At the end of her essay, Schaub worries about decreased fertility; that healthy oldsters would be less interested in reproducing. A first response is: so what? Shouldn’t the decision to have children be up to individuals? After all, already countries with the highest life expectancies have the lowest levels of fertility. A lack of interest in progeny could have the happy side effect of addressing the possibility that radically increased human lifespans might lead to overpopulation. No one can know for sure, but it could well be that bearing and rearing children would eventually interest long-lived oldsters who would come to feel that they had the time and the resources to do it right. Since assisted reproductive techniques will extend procreation over many decades, people who can look forward to living and working for hundreds of years will be able to delay and stretch out the period of parenthood.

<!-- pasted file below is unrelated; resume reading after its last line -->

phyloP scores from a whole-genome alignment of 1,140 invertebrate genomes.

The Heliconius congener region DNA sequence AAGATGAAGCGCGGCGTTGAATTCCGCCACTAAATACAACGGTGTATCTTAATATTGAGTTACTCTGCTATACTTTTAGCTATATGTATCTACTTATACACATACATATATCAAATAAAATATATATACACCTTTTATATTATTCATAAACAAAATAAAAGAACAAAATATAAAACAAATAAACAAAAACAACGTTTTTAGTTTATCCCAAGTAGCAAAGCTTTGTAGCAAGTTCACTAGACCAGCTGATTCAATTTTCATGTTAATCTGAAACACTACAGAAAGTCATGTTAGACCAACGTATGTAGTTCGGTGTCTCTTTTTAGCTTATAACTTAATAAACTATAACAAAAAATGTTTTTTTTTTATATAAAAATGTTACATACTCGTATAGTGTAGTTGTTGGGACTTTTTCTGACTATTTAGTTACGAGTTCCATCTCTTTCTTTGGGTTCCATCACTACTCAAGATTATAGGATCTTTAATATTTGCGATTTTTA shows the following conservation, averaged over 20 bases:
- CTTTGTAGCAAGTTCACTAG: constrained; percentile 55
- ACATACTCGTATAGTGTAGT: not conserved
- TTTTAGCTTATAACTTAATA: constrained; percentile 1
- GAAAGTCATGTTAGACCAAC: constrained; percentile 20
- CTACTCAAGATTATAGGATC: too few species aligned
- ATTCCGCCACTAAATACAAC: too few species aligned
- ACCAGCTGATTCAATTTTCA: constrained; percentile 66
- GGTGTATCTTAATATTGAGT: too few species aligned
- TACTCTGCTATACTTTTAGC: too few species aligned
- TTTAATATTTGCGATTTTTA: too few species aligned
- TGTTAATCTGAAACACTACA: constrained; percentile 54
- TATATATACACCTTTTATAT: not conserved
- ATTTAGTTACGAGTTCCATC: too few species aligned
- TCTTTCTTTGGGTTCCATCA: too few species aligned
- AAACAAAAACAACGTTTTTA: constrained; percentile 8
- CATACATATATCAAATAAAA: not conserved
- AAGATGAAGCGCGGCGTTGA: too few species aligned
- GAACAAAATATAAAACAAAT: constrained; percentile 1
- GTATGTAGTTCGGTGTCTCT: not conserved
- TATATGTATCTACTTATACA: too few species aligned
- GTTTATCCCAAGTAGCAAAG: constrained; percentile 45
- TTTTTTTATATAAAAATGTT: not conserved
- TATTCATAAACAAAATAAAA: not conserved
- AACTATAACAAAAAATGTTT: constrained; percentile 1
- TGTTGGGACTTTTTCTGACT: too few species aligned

Callahan’s demand that all problems that doubled healthy lifespans might cause be solved in advance is just silly. Humanity did not solve all of the problems caused by the introduction of farming, electricity, automobiles, antibiotics, sanitation, and computers in advance. We proceeded by trial and error and corrected problems as they arose. We should be allowed do the same thing with any new age-retardation techniques that biomedical research may develop.
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